Name That Painter! - Big Reveal
After all my time researching, I had great anticipation as I headed to Salt Lake for an Artfsy side trip. I was super ready to see this artists artwork in person. The long awaited day finally arrived to visit the BYU Museum of Art. BUT, it also happened to be the same day, same time, that the BYU Cougars were playing a big basketball game against New Mexico. Finding a parking spot was just about futile! The museum was only open till 5pm and here it was already 2pm! Okay let me explain...I am one of those people that has to see EVERYTHING in a museum and I knew I had to spend at least a hour with the portrait I had come so far to see.... What if something dreadful happened like they had to close the museum early or I passed out from all the fast walking to get there? With only 3 hrs left, time was ticking by waaay to fast. When we finally found a spot about 3 miles away, well maybe not that far, I was sure wishing I had on my tennies and work-out gear after lugging my bootie up that big ol' hill (all you BYU alumni - you know what I'm talkin' about).
Taking a breather here under the BYU "Y" that is covered with snow. Can you see it above our heads on the mountain - betcha can't : ) An interesting note...over one hundred years ago, a line of volunteers passed up buckets of rocks one-by-one to create the "Y". Now it is re-painted every five years by helicopter!
This is at the museum entrance. Take a look at the packed parking lot!
Once inside I was pleasantly surprised that the museum was FREE; I do soo like that word! Unfortunately there is a museum rule that you cannot take pictures of the artwork - ugh! So I did the next best thing and had my picture taken by the wall poster to the exhibit. I'm pointing to the portrait of Patience Cole...
My mission was to see with my own eyes, the portrait of Patience Cole c1840 painted by Februarys featured artist. Inside the "American Dreams" exhibit I turned the corner and there she was looking at me as if to say, "Welcome, so nice to meet you!" My first impression was that this was realism at its best!! Out of the eight other paintings in the room, Patience Cole stood out beaming with contrast and realism. With no barriers, I went right up and eyed it in about every direction possible (I'm sure security had all cameras closely zoomed on me). Painted sitting at an angle with her head tilted slightly, the words warm, gentle, and friendly spoke from the canvas as if Patience was greeting her best friend. Looking closer, I noticed how incredibly soft her features were with peachy skin and rosy cheeks, yet with each detail the clearly defined lines created contrast against the dark background. Detail work is abundant throughout this painting, from the wood grain on the arm of the chair to the intricate and delicate strokes of the lacework. Soft yet defined, it tells something about the artist.... Eying the painting at an angle I noticed the only texture came from the lacework, the rest was very smooth and glossy. Lovely and mesmerizing was my time with the portrait of Patience Cole.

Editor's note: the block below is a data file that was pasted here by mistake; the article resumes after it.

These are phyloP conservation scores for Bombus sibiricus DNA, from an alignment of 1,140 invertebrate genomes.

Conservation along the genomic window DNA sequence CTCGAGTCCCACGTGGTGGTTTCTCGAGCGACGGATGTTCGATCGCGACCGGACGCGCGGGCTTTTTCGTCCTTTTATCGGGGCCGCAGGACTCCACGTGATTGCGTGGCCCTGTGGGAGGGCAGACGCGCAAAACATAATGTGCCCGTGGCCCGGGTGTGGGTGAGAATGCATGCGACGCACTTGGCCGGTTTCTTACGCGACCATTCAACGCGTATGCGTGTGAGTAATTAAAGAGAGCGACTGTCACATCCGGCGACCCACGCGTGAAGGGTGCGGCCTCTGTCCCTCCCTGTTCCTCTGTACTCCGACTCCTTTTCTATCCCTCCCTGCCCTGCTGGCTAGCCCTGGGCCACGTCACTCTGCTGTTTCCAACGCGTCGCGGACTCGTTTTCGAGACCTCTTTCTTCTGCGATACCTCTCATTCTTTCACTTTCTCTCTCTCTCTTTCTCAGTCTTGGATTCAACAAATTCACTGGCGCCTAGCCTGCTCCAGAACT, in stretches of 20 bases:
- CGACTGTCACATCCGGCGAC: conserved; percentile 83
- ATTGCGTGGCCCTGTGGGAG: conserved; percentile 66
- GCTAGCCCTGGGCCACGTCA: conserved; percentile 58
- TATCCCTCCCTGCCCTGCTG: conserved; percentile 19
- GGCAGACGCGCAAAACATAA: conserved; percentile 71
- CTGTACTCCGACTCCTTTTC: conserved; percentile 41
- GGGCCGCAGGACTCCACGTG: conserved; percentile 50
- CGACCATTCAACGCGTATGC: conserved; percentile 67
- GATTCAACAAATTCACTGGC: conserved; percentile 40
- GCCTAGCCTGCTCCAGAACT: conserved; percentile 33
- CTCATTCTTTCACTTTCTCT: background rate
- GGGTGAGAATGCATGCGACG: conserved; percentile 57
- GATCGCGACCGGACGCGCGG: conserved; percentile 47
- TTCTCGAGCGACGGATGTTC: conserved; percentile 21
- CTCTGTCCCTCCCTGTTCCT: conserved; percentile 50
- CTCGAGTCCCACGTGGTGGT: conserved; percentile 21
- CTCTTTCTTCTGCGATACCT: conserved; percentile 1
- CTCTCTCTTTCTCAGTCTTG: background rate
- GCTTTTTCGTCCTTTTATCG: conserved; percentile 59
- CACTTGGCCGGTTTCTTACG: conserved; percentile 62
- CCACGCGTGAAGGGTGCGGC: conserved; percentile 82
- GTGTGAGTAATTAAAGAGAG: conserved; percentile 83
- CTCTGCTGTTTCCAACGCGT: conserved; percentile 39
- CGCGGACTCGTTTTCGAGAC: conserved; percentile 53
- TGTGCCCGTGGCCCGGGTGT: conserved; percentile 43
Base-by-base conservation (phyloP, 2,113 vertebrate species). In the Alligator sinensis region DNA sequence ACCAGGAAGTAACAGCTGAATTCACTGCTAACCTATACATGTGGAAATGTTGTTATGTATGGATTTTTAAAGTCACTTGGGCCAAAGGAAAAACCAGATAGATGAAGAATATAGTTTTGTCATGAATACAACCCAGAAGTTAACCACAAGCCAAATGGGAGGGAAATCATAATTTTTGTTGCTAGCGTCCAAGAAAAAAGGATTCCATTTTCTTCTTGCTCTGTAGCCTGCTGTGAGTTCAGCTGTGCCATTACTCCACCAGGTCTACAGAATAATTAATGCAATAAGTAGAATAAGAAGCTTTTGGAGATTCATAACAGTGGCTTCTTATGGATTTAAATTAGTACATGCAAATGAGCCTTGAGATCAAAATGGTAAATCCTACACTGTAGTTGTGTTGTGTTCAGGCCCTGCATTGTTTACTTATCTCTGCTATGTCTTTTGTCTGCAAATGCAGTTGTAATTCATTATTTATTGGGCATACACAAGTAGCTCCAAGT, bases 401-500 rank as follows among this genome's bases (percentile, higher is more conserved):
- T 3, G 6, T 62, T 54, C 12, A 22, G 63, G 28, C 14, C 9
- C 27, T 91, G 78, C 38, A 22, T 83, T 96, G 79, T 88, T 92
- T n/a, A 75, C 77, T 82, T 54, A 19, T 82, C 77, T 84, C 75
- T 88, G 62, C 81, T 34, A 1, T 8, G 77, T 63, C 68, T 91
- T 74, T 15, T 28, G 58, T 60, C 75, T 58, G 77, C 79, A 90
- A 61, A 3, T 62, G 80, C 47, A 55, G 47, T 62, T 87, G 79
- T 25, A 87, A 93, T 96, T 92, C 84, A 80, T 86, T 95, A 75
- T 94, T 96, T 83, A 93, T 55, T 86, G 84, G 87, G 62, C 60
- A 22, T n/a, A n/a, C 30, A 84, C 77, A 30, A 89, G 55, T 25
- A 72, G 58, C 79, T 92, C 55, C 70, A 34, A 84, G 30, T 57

I left the exhibit satisfied and grateful for the new insight I now had, that I didn't before. No picture even comes close to actually seeing the artwork in person. In my reading, I found that at the age of eighteen this artist painted a self-portrait, a tradition in her artistic family (see below). Through this painting she had high hopes that her father and uncle would approve of her skills and deem her ready to advance from student to full-fledged artist. Unfortunately, her father did not approve and rumor has it that he felt her painting was inappropriate and distasteful for her to be smiling as if she was a flirt. My, times were different then! I would instead like to call her the friendly happy painter. From every portrait she's painted you will see each subject has a slightly upturned smile. I have gained a deep admiration for this artist who, in breaking from the tradition of the day, which was all too much about seriousness, was able to add her own feminine presence to the world.
Drum roll please.... The February 2010 artist is
Sarah Miriam Peale!
May 19, 1800 Philadelphia ~ Feb. 4, 1885 Philadelphia.
Peggy Jones from Ojai, CA guessed the artist!
She is the winner of a brush and my latest pattern!
Congratulations Peggy - Wahooo!
If you are interested in seeing more of Sarah's paintings or reading about her, check out the links below.